To Type or Not To Type…

via guardian.co.uk

When I’m on the phone and talking to a source, I’m not writing down the notes, I’m typing it all up. And I’m typing fast. It’s something that you get used to. I kind of get in a zone, where I’m listening, typing and thinking at the same time. Organized chaos.

I really should ask sources to slow down while they are talking, but I’ve gotten really good at keeping up with them. I know I wouldn’t be able to write it down any faster so I stick to my desk’s computer. I use my laptop only when I am out of the office. For some reason, I’ve noticed that I type much faster on my desktop keyboard than my own laptop.

I’ve seen reporters who write down phone interviews in notebooks. To be frank, you should do whatever works for you. I can sit here all day and try and persuade you to rely on a Notepad file and your keyboard, but you’ll still do what you are comfortable with. I can’t blame you.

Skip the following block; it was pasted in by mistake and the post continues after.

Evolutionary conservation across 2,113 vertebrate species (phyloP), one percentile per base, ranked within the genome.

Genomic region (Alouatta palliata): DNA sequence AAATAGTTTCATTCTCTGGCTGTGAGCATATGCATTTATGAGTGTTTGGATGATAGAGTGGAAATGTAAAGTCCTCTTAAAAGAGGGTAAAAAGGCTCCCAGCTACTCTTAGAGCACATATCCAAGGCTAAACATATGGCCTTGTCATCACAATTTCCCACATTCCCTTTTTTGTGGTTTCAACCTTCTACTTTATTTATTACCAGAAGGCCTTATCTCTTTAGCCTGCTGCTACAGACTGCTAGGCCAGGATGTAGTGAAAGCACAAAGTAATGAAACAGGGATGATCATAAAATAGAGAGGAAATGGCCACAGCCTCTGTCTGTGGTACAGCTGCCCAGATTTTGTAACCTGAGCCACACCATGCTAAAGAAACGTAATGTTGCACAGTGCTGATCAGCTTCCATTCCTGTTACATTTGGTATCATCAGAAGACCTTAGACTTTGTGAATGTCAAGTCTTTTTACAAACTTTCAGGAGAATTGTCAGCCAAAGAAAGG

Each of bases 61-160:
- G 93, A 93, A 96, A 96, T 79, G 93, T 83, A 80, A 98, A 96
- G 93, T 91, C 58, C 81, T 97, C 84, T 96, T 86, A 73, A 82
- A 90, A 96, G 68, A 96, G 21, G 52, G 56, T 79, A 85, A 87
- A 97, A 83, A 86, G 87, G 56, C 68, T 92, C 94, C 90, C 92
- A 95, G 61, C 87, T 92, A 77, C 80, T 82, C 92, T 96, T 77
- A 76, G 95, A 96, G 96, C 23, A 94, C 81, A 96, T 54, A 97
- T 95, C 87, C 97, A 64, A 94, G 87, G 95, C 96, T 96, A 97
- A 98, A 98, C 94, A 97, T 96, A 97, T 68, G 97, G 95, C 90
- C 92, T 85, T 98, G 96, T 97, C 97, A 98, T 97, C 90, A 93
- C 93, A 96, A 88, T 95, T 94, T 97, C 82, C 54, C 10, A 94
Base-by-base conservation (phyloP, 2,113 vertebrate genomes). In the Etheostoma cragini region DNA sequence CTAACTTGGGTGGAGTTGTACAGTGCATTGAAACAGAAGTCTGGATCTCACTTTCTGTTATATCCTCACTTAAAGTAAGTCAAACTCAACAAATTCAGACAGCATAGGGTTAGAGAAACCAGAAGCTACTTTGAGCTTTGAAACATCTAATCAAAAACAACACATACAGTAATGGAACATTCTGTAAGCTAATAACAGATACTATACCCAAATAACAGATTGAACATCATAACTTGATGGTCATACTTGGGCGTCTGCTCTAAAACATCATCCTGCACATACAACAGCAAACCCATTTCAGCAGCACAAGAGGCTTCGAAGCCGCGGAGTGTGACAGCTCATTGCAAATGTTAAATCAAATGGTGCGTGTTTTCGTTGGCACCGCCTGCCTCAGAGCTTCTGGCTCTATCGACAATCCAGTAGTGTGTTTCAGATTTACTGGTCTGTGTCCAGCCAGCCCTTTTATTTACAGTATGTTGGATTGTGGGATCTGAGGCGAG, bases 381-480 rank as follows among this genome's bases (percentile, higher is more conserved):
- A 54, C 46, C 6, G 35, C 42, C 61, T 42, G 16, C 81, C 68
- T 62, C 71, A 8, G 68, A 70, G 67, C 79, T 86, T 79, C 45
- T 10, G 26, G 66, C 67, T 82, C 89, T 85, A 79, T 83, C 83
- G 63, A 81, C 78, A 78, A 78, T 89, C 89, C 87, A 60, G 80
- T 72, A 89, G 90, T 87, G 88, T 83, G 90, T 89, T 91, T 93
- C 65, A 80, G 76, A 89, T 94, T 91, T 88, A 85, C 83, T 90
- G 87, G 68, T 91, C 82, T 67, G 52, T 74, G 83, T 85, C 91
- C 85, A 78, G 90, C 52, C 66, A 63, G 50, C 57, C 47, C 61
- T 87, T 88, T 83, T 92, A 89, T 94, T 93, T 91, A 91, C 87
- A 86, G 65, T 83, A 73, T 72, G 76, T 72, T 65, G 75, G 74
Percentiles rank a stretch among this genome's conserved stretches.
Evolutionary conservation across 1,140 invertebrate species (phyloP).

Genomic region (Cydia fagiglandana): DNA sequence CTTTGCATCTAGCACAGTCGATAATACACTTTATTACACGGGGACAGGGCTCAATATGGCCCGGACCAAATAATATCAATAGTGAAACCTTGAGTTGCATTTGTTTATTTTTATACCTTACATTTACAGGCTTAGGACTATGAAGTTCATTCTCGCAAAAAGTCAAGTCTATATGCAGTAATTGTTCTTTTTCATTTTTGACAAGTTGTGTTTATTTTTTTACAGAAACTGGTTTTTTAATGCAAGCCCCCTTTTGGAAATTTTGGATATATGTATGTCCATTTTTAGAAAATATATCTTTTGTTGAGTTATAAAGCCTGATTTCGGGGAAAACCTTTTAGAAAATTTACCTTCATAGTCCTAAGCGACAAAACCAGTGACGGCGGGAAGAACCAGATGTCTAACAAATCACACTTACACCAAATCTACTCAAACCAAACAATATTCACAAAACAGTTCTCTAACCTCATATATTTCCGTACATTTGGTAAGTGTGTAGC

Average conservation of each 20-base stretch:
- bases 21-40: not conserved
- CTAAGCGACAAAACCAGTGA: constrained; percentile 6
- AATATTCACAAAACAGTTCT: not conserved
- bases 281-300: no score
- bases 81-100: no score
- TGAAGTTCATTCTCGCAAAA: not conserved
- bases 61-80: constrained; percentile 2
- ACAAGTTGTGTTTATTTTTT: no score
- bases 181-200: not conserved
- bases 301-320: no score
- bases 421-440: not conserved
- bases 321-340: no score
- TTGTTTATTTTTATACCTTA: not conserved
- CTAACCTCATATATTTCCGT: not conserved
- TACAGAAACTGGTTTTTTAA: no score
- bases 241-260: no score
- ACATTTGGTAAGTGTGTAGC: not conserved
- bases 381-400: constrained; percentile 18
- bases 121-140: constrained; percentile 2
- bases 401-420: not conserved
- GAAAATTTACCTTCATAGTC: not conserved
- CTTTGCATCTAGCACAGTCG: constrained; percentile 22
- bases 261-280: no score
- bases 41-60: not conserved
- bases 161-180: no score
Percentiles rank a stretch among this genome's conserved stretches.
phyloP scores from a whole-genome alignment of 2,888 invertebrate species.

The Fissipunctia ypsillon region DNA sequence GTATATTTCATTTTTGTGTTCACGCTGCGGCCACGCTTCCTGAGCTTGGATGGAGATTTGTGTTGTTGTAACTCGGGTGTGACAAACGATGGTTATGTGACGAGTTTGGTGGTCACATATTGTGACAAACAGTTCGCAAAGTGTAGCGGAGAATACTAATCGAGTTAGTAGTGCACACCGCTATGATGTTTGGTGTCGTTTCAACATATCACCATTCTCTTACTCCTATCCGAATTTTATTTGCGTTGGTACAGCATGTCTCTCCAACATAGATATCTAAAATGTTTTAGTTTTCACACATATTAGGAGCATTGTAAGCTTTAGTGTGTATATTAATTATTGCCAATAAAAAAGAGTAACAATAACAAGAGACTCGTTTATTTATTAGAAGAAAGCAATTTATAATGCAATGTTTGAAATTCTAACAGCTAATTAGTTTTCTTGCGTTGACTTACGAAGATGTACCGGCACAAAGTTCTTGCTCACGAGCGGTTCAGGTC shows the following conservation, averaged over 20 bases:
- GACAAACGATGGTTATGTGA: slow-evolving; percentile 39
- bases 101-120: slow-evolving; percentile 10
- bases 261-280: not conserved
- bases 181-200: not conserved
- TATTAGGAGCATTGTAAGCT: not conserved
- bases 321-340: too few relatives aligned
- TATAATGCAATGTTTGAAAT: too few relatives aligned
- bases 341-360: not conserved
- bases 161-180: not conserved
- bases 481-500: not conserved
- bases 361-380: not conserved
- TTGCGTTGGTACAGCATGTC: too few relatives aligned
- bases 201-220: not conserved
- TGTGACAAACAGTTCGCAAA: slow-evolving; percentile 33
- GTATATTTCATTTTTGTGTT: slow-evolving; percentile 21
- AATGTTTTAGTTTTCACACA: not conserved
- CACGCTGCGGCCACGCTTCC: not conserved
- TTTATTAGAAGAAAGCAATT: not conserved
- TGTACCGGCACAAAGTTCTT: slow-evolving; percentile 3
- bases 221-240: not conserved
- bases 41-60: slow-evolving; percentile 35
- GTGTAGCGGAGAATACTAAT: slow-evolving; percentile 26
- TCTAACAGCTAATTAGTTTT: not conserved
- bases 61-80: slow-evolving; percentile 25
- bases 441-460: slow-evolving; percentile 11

I got used to using a keyboard during my internship at the Journal Inquirer back when I was still in college at MCC. It eased me into getting used to phone interviews with sources and relying on your keyboard for all of your note-taking.

I don’t really have any tricks to typing on a keyboard. We all know how to do it, but there are some shortcuts I use. You can’t spell out every “big” word during an interview. I’ve found it to be pretty near impossible. Woulds become “wld”, responsibility becomes “resp” and community becomes “comm” and so on. It’s not rocket science, but it’s something I’ve begun to perfect over time. It helps make my life easier and gets the job done.

It doesn’t sound like a solid system, but it is what it is. I will continue to work on it and increase my words/minute as I continue to work and write stories.

No matter what, writing or typing your notes, it’s crucial to go over them as soon as you get a chance, while everything is still fresh in your mind. That’s the crucial part of taking notes. They are nothing until you go over them, wrapping them together into the complete thoughts that they are. It can make or break a story if you don’t, too.

Jonathan

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